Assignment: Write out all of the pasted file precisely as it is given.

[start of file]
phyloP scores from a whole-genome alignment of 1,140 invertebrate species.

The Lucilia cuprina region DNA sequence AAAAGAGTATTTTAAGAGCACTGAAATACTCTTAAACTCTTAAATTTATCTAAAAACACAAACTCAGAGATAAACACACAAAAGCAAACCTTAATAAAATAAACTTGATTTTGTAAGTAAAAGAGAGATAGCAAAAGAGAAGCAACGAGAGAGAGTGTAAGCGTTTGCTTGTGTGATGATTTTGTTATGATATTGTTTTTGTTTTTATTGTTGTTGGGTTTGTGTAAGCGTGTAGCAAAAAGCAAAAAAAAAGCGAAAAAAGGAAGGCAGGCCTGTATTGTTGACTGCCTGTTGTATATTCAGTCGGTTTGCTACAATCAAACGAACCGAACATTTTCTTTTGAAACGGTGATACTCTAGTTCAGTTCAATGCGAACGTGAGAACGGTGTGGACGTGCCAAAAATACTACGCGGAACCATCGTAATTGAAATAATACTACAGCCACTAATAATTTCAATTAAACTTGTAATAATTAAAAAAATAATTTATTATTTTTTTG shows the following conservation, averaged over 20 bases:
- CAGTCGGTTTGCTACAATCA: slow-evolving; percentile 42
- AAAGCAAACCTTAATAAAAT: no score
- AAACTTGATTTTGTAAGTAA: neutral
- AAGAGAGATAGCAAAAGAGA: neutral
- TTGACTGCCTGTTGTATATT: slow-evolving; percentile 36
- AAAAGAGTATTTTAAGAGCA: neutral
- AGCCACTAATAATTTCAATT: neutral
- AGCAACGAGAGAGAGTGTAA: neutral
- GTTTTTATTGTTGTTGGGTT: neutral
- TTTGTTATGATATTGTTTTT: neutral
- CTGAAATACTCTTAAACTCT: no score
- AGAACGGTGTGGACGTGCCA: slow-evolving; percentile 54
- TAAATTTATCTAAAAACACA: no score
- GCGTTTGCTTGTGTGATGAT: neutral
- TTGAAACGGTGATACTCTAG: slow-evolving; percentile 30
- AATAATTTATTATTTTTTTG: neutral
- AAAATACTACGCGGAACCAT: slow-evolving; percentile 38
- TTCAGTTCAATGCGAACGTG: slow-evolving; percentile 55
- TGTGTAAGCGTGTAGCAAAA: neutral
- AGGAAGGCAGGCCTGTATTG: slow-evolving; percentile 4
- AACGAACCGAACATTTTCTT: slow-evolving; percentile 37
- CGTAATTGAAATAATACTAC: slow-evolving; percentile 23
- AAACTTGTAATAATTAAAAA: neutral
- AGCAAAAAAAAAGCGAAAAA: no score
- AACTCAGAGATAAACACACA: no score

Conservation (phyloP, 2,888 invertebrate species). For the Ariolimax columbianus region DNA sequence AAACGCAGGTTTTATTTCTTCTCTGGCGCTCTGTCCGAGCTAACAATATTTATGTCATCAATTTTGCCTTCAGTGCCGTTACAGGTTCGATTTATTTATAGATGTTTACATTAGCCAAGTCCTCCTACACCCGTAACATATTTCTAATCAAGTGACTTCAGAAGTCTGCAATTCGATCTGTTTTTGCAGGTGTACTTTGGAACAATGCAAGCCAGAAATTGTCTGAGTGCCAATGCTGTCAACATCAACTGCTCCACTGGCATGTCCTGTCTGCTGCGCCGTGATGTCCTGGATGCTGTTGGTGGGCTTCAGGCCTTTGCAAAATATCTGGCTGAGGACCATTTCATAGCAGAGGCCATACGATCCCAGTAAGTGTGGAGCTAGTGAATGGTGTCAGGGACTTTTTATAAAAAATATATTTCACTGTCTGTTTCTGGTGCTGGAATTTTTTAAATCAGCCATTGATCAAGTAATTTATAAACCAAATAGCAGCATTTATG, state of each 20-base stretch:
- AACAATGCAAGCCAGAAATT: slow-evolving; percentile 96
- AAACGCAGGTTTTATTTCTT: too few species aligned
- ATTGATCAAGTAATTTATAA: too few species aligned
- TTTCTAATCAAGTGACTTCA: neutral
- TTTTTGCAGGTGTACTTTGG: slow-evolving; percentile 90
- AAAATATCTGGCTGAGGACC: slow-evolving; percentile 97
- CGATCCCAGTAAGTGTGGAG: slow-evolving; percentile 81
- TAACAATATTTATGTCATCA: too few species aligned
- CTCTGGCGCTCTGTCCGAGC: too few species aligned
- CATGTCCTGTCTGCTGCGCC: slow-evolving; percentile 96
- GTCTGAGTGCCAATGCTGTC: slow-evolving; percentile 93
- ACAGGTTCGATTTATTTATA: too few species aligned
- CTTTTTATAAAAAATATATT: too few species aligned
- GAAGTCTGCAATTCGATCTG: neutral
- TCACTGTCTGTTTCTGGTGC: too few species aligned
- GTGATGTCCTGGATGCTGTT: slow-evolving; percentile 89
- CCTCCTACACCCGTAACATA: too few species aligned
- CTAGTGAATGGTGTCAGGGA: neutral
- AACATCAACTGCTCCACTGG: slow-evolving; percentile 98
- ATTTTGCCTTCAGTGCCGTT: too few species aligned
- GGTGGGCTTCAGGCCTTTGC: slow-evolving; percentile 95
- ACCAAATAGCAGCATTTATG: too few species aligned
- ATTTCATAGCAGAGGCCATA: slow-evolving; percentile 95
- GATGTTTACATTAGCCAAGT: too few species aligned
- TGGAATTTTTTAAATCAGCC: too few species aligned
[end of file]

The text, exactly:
phyloP scores from a whole-genome alignment of 1,140 invertebrate species.

The Lucilia cuprina region DNA sequence AAAAGAGTATTTTAAGAGCACTGAAATACTCTTAAACTCTTAAATTTATCTAAAAACACAAACTCAGAGATAAACACACAAAAGCAAACCTTAATAAAATAAACTTGATTTTGTAAGTAAAAGAGAGATAGCAAAAGAGAAGCAACGAGAGAGAGTGTAAGCGTTTGCTTGTGTGATGATTTTGTTATGATATTGTTTTTGTTTTTATTGTTGTTGGGTTTGTGTAAGCGTGTAGCAAAAAGCAAAAAAAAAGCGAAAAAAGGAAGGCAGGCCTGTATTGTTGACTGCCTGTTGTATATTCAGTCGGTTTGCTACAATCAAACGAACCGAACATTTTCTTTTGAAACGGTGATACTCTAGTTCAGTTCAATGCGAACGTGAGAACGGTGTGGACGTGCCAAAAATACTACGCGGAACCATCGTAATTGAAATAATACTACAGCCACTAATAATTTCAATTAAACTTGTAATAATTAAAAAAATAATTTATTATTTTTTTG shows the following conservation, averaged over 20 bases:
- CAGTCGGTTTGCTACAATCA: slow-evolving; percentile 42
- AAAGCAAACCTTAATAAAAT: no score
- AAACTTGATTTTGTAAGTAA: neutral
- AAGAGAGATAGCAAAAGAGA: neutral
- TTGACTGCCTGTTGTATATT: slow-evolving; percentile 36
- AAAAGAGTATTTTAAGAGCA: neutral
- AGCCACTAATAATTTCAATT: neutral
- AGCAACGAGAGAGAGTGTAA: neutral
- GTTTTTATTGTTGTTGGGTT: neutral
- TTTGTTATGATATTGTTTTT: neutral
- CTGAAATACTCTTAAACTCT: no score
- AGAACGGTGTGGACGTGCCA: slow-evolving; percentile 54
- TAAATTTATCTAAAAACACA: no score
- GCGTTTGCTTGTGTGATGAT: neutral
- TTGAAACGGTGATACTCTAG: slow-evolving; percentile 30
- AATAATTTATTATTTTTTTG: neutral
- AAAATACTACGCGGAACCAT: slow-evolving; percentile 38
- TTCAGTTCAATGCGAACGTG: slow-evolving; percentile 55
- TGTGTAAGCGTGTAGCAAAA: neutral
- AGGAAGGCAGGCCTGTATTG: slow-evolving; percentile 4
- AACGAACCGAACATTTTCTT: slow-evolving; percentile 37
- CGTAATTGAAATAATACTAC: slow-evolving; percentile 23
- AAACTTGTAATAATTAAAAA: neutral
- AGCAAAAAAAAAGCGAAAAA: no score
- AACTCAGAGATAAACACACA: no score

Conservation (phyloP, 2,888 invertebrate species). For the Ariolimax columbianus region DNA sequence AAACGCAGGTTTTATTTCTTCTCTGGCGCTCTGTCCGAGCTAACAATATTTATGTCATCAATTTTGCCTTCAGTGCCGTTACAGGTTCGATTTATTTATAGATGTTTACATTAGCCAAGTCCTCCTACACCCGTAACATATTTCTAATCAAGTGACTTCAGAAGTCTGCAATTCGATCTGTTTTTGCAGGTGTACTTTGGAACAATGCAAGCCAGAAATTGTCTGAGTGCCAATGCTGTCAACATCAACTGCTCCACTGGCATGTCCTGTCTGCTGCGCCGTGATGTCCTGGATGCTGTTGGTGGGCTTCAGGCCTTTGCAAAATATCTGGCTGAGGACCATTTCATAGCAGAGGCCATACGATCCCAGTAAGTGTGGAGCTAGTGAATGGTGTCAGGGACTTTTTATAAAAAATATATTTCACTGTCTGTTTCTGGTGCTGGAATTTTTTAAATCAGCCATTGATCAAGTAATTTATAAACCAAATAGCAGCATTTATG, state of each 20-base stretch:
- AACAATGCAAGCCAGAAATT: slow-evolving; percentile 96
- AAACGCAGGTTTTATTTCTT: too few species aligned
- ATTGATCAAGTAATTTATAA: too few species aligned
- TTTCTAATCAAGTGACTTCA: neutral
- TTTTTGCAGGTGTACTTTGG: slow-evolving; percentile 90
- AAAATATCTGGCTGAGGACC: slow-evolving; percentile 97
- CGATCCCAGTAAGTGTGGAG: slow-evolving; percentile 81
- TAACAATATTTATGTCATCA: too few species aligned
- CTCTGGCGCTCTGTCCGAGC: too few species aligned
- CATGTCCTGTCTGCTGCGCC: slow-evolving; percentile 96
- GTCTGAGTGCCAATGCTGTC: slow-evolving; percentile 93
- ACAGGTTCGATTTATTTATA: too few species aligned
- CTTTTTATAAAAAATATATT: too few species aligned
- GAAGTCTGCAATTCGATCTG: neutral
- TCACTGTCTGTTTCTGGTGC: too few species aligned
- GTGATGTCCTGGATGCTGTT: slow-evolving; percentile 89
- CCTCCTACACCCGTAACATA: too few species aligned
- CTAGTGAATGGTGTCAGGGA: neutral
- AACATCAACTGCTCCACTGG: slow-evolving; percentile 98
- ATTTTGCCTTCAGTGCCGTT: too few species aligned
- GGTGGGCTTCAGGCCTTTGC: slow-evolving; percentile 95
- ACCAAATAGCAGCATTTATG: too few species aligned
- ATTTCATAGCAGAGGCCATA: slow-evolving; percentile 95
- GATGTTTACATTAGCCAAGT: too few species aligned
- TGGAATTTTTTAAATCAGCC: too few species aligned